Contradictions and limitations of the resource control movement There is no doubt that both the governors of the NigerDelta states and the pan- NigerDelta NGOs correctly analyse the negative effects of oil exploration on the environment and lives of the inhabitants of the oil-producing communities. They also adequately elucidate the issues involved in the resource control controversy. But to what extent do they adequately represent the interests of the ordinary citizens of the oil-producing communities? If the proceeds from the natural re- sources are vested in the hands of the state governments of the oil-producing areas, will they use them to advance the material and social conditions of the ordinary people? In other words to what extent can the governments of the Ni- ger Delta states, the collaborative elites, and the leaders of the NGOs be counted upon to protect the citizenship rights of the people from the oil-producing com- munities? In fact, there are no concrete evidence that the modest amounts that have been allocated to the state governments under the derivation principle have been used to promote positive changes in the material and social conditions of the people in the respective states. In short, the state governors who currently claim to champion the issue of resource control on behalf of the citizenship rights of their people can be said to be guilty of opportunism.
The environmental degradation caused by oil exploration and exploitation in the NigerDelta region of Nigeria has been a serious concern to the people of the region. This problem has had a magnifying effect on their local economy (their farming and fishing activities), and therefore threatens their existence as a people. To prevent further deterioration of the NigerDelta environment, and ensure its environmental sustainability, the collaborative efforts of all the stakeholders are absolutely mandatory. This calls for urgent need on the part of government, the oil companies, the NigerDelta people, international donor agencies, NGOs and other interest groups to have a clear understanding of the situation at hand, and then come out with implementable plans and programs to solve the problems in the region. It is not acceptable for the environmental degradation that has affected the region over the years to continue unabated, and for the pervasive poverty in the area to continue without the necessary interventions of the governments, the oil companies and the international donor agencies. The problem in the NigerDelta region should be given the attention it deserves.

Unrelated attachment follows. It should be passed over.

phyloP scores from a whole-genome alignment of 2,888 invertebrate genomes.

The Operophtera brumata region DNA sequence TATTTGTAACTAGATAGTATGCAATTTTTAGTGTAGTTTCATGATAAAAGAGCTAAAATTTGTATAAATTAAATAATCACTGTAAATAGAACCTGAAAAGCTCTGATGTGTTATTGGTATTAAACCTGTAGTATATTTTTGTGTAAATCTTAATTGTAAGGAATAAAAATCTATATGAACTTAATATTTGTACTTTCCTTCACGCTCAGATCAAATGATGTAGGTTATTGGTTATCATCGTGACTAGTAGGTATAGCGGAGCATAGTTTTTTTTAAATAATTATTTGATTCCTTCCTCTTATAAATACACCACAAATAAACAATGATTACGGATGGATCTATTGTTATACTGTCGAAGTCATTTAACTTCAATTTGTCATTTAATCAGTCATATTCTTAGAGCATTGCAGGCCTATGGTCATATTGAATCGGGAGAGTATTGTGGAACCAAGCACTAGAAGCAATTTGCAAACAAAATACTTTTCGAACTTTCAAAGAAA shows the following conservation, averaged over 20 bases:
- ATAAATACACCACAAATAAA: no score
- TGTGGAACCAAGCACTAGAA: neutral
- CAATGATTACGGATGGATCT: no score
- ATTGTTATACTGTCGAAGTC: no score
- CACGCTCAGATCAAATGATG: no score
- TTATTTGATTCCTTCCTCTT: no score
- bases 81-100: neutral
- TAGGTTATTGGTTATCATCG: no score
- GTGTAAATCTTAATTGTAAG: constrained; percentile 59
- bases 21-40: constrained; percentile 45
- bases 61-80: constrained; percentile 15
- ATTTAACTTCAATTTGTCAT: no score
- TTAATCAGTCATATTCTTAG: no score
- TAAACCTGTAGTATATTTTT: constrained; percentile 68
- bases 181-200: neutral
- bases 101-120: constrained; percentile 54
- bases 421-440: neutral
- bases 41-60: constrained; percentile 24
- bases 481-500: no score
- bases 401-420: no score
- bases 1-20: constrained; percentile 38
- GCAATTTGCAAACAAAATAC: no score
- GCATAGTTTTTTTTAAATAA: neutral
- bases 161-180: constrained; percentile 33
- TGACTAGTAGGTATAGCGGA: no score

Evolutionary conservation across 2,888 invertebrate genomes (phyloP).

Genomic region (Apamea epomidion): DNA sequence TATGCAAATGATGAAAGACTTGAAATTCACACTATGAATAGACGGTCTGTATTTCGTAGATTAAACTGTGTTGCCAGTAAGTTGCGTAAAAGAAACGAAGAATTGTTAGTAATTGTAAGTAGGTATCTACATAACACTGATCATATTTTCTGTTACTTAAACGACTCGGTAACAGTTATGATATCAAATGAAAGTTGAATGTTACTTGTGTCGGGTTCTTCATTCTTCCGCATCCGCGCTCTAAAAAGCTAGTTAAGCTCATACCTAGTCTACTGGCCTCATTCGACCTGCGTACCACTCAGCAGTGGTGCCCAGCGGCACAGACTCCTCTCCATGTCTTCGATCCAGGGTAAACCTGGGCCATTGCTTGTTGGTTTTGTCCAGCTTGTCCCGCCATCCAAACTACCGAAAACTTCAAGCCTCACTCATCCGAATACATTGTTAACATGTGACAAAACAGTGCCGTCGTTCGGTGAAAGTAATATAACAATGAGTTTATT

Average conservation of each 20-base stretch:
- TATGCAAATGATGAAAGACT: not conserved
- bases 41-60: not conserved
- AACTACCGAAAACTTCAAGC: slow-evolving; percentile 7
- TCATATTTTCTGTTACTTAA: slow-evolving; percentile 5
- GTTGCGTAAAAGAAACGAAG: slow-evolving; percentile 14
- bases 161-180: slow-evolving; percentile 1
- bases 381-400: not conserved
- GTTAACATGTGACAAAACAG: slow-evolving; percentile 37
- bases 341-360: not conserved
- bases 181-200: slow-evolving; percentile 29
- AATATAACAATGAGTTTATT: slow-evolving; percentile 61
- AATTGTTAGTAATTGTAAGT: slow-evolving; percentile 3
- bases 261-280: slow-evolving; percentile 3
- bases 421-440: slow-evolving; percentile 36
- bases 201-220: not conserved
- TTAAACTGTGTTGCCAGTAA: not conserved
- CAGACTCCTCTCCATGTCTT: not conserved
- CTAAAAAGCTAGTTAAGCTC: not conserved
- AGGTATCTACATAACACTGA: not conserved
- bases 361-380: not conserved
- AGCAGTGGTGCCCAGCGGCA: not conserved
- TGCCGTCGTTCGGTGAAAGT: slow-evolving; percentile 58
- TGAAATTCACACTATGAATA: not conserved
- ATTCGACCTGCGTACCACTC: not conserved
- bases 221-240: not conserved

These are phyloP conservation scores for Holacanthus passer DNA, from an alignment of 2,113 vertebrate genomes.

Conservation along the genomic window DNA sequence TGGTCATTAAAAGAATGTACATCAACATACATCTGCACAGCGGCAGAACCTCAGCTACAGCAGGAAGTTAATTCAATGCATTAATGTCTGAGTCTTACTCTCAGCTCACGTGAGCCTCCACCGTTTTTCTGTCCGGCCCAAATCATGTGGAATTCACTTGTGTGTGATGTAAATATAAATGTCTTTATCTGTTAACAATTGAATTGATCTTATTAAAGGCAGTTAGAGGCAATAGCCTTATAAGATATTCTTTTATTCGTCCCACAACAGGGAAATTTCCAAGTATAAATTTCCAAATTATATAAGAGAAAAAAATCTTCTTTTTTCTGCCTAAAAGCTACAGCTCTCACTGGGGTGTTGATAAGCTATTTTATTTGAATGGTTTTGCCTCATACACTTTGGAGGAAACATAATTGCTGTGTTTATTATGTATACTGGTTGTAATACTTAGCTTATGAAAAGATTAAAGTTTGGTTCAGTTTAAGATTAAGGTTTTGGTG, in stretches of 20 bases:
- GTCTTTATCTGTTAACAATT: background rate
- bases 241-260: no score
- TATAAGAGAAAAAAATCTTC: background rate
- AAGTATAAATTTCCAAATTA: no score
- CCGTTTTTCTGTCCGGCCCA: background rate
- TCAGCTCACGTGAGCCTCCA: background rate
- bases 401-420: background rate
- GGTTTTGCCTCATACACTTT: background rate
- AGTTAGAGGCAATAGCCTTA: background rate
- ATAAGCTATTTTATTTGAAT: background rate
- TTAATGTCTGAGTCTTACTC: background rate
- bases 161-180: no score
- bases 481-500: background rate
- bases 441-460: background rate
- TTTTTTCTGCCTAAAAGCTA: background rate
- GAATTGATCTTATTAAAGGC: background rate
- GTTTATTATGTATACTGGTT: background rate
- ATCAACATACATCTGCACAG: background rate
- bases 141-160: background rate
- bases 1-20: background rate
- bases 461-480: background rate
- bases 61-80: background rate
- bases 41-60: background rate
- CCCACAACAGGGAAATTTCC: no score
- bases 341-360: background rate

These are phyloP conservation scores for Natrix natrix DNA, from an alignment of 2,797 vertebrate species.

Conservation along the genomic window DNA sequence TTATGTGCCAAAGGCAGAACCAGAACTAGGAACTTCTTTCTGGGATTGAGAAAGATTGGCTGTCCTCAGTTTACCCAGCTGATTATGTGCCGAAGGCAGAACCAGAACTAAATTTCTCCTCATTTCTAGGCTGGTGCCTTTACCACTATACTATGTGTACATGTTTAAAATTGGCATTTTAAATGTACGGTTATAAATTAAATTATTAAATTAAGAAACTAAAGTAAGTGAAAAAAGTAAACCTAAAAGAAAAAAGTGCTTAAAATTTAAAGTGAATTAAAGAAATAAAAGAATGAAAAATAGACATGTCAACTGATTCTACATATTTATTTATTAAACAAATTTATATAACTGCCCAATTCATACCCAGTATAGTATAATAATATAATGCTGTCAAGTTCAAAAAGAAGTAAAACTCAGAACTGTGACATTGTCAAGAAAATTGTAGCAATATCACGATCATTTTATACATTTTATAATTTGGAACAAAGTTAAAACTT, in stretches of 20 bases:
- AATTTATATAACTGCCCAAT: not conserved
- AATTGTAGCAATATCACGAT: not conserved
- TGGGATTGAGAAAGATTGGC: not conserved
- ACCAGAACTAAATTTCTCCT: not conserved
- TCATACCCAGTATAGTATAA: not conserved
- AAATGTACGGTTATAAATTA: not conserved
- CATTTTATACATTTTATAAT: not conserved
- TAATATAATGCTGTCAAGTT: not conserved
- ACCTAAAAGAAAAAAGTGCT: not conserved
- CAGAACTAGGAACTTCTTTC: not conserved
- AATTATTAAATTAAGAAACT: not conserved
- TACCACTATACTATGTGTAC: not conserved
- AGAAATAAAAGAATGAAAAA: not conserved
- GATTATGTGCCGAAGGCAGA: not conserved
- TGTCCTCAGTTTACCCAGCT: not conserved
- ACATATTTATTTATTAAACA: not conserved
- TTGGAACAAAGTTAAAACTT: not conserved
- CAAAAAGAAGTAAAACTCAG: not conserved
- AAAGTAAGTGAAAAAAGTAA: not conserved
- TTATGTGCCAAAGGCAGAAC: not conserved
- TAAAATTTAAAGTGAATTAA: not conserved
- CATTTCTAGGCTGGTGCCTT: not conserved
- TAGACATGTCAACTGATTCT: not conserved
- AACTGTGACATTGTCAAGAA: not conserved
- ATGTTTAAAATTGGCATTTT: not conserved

Traditionally, oil palm production has been a part of mixed farming activities in West Africa. However, in the current practice, most production has expanded as an industrial-scale mono-crop (Corley and Tinker 2016). This imposes greater environmental risk on lo- cal societies, particularly on those with limited eco- nomic capacities (Colchester 2011). Currently, oil palm cultivation is characterized by large monocultures of uniform age structure, low canopy, sparse under- growth, a low stability microclimate and intensive use of fertilizers and pesticides. Land-cover patterns reflect the underlying natural and social processes which, thus, helps to provide essential information for modeling and understanding many phenomena on Earth ( Liang 2008). Furthermore, understanding the complex interaction between human activities and global change requires the analysis of land cover data (Gong et al. 2013). The conversion of natural forest to agricultural uses such as oil palm etc., has been re- flected in regional land-use maps in most of the tropical regions. This conversion can result in a series of nega- tive impacts (Carlson et al. 2012), e.g., forest estate loss, social cost (private cost plus externalities as a result of forest to oil palm estate conversion), loss of biodiversi- ty and ecosystem services, alternative revenue loss and greenhouse gas emissions etc. (Sayer et al. 2012; Sheil et al. 2009). To date, comprehensive regional land-use maps of the Nigerian NigerDelta which incorporate oil palm cultivation have not been produced. The lack of detailed land-use maps may be due to the limited availability of cloud-free satellite images and the unat- tractiveness of such studies for most private actors and non-governmental sectors. Consequently, scientists have not been able to carry out such research, possibly a result of the cost of acquiring high-resolution satellite images like IKONOS etc. in the region.
most faults maintain their active length and displacement pattern with little variation unless linking with neighboring faults into extensive, multi-segment fault systems.